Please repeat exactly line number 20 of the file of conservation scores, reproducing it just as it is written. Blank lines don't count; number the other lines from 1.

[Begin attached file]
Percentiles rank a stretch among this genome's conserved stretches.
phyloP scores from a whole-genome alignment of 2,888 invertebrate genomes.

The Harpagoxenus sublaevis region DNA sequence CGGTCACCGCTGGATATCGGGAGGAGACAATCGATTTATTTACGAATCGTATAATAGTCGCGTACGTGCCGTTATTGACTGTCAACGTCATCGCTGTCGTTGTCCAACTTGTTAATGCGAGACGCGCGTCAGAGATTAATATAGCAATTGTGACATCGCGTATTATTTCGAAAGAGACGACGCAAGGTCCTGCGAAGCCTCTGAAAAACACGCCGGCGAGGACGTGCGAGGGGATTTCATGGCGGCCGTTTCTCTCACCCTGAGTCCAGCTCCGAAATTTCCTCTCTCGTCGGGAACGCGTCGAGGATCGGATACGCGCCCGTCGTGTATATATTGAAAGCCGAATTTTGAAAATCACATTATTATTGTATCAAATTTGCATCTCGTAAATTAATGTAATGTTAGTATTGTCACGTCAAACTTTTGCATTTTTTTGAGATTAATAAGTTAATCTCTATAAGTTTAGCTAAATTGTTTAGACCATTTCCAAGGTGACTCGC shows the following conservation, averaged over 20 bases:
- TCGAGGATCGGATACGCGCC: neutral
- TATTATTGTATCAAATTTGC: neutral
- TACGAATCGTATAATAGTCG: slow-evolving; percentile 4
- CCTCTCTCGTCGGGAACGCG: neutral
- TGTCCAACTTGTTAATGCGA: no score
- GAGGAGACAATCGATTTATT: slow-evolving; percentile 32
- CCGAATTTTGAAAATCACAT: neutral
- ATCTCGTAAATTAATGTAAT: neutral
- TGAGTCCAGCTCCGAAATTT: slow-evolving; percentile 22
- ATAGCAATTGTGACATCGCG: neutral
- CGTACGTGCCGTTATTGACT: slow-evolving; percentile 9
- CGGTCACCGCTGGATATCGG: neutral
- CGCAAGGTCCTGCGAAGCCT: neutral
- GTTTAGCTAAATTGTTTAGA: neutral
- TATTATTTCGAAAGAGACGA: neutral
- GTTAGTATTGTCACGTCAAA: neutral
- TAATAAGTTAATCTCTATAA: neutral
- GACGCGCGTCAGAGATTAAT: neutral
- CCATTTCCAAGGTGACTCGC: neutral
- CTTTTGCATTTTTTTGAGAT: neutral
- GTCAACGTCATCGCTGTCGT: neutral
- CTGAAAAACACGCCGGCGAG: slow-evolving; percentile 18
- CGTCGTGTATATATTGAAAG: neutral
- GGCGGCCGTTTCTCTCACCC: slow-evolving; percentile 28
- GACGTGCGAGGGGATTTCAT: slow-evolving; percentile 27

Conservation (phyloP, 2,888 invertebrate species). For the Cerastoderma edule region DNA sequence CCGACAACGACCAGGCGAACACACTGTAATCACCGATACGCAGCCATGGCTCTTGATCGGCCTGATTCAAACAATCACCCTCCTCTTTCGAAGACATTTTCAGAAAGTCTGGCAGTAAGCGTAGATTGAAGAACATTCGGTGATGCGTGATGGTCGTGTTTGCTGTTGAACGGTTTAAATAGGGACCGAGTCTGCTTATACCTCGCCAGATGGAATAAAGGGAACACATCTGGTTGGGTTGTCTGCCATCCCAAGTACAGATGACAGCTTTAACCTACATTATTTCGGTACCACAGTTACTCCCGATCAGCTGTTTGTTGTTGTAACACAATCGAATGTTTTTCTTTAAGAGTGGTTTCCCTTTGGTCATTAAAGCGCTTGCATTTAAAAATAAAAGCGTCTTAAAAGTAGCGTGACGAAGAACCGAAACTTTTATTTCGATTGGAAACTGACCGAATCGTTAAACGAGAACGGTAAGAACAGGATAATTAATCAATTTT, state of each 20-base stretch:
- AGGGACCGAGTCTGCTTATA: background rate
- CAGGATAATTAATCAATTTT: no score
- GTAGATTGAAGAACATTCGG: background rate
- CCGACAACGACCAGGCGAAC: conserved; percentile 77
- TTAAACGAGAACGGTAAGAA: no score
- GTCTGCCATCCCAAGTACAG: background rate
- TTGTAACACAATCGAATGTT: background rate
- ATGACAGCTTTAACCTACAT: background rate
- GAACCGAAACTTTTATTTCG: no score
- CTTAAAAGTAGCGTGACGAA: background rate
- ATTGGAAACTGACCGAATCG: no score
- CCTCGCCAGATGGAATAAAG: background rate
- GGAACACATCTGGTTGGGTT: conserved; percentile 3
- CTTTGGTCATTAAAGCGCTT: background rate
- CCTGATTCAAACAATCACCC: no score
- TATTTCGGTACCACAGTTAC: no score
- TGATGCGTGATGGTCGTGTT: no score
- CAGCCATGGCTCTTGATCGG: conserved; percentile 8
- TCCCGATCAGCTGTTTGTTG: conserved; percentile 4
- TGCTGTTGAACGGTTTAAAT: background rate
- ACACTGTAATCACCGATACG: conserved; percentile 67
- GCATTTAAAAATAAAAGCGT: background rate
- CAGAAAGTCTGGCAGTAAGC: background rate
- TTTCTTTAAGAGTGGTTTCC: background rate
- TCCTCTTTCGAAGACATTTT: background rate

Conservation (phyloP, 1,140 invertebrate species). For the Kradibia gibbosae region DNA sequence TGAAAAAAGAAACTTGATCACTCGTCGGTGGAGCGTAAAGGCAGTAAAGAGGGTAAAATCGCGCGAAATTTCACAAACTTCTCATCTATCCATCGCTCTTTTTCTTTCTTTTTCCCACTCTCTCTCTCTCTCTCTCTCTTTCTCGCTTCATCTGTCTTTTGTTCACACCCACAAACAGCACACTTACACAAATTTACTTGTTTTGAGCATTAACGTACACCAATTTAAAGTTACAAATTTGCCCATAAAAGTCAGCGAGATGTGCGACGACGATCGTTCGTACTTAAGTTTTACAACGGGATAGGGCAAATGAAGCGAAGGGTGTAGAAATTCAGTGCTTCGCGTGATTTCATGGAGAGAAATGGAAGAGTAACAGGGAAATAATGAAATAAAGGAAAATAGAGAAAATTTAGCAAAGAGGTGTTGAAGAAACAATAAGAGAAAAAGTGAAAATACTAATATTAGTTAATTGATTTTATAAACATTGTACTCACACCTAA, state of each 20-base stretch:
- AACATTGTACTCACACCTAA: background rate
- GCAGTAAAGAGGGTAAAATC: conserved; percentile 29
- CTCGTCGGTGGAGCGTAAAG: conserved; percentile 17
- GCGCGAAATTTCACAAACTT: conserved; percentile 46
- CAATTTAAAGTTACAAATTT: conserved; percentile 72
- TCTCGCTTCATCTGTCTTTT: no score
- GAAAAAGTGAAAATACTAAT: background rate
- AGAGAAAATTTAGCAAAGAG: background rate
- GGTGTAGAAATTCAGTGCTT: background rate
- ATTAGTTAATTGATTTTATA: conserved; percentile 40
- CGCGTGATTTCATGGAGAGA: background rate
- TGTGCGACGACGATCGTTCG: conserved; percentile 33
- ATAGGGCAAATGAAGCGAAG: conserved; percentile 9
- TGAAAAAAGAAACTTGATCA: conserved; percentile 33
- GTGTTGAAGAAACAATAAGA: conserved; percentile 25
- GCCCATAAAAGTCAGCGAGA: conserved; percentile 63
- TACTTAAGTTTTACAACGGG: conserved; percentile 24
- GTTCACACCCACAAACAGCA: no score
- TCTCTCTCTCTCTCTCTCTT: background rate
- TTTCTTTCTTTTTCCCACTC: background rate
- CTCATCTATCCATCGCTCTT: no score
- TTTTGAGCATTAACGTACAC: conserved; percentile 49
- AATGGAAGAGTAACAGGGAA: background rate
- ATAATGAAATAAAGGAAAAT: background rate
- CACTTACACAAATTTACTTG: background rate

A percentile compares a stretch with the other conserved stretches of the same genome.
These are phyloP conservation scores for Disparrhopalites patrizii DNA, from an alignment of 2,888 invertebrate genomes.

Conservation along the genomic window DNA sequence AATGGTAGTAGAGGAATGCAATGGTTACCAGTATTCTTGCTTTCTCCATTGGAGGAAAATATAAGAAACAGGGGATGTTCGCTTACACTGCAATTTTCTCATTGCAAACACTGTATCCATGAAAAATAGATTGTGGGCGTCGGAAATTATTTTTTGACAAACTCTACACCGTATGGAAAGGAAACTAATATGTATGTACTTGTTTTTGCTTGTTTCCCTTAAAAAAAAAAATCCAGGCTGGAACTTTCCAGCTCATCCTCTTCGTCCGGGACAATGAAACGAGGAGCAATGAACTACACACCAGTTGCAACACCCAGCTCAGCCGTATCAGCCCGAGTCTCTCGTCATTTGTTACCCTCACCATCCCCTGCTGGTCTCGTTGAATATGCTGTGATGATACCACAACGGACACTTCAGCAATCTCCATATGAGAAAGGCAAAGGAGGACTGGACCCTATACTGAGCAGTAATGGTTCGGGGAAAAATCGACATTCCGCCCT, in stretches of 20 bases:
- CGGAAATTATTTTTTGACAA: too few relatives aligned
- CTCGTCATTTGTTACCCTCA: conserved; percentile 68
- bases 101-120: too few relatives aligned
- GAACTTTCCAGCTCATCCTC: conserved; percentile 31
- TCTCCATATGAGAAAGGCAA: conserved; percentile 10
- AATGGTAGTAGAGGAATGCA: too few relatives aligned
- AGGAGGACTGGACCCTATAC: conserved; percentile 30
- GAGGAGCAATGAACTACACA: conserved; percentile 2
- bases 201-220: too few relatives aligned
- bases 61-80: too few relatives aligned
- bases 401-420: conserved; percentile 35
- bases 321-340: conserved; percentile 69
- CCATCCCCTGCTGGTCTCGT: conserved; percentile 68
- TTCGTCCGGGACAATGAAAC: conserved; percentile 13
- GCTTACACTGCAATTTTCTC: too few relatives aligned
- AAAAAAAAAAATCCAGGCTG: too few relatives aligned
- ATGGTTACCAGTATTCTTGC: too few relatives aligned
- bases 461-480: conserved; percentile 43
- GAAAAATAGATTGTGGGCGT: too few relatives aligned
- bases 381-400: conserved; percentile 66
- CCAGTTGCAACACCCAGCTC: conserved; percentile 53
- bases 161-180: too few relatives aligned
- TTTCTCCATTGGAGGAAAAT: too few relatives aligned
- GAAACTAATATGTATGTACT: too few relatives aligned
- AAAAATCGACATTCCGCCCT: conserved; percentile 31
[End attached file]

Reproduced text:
- TAATAAGTTAATCTCTATAA: neutral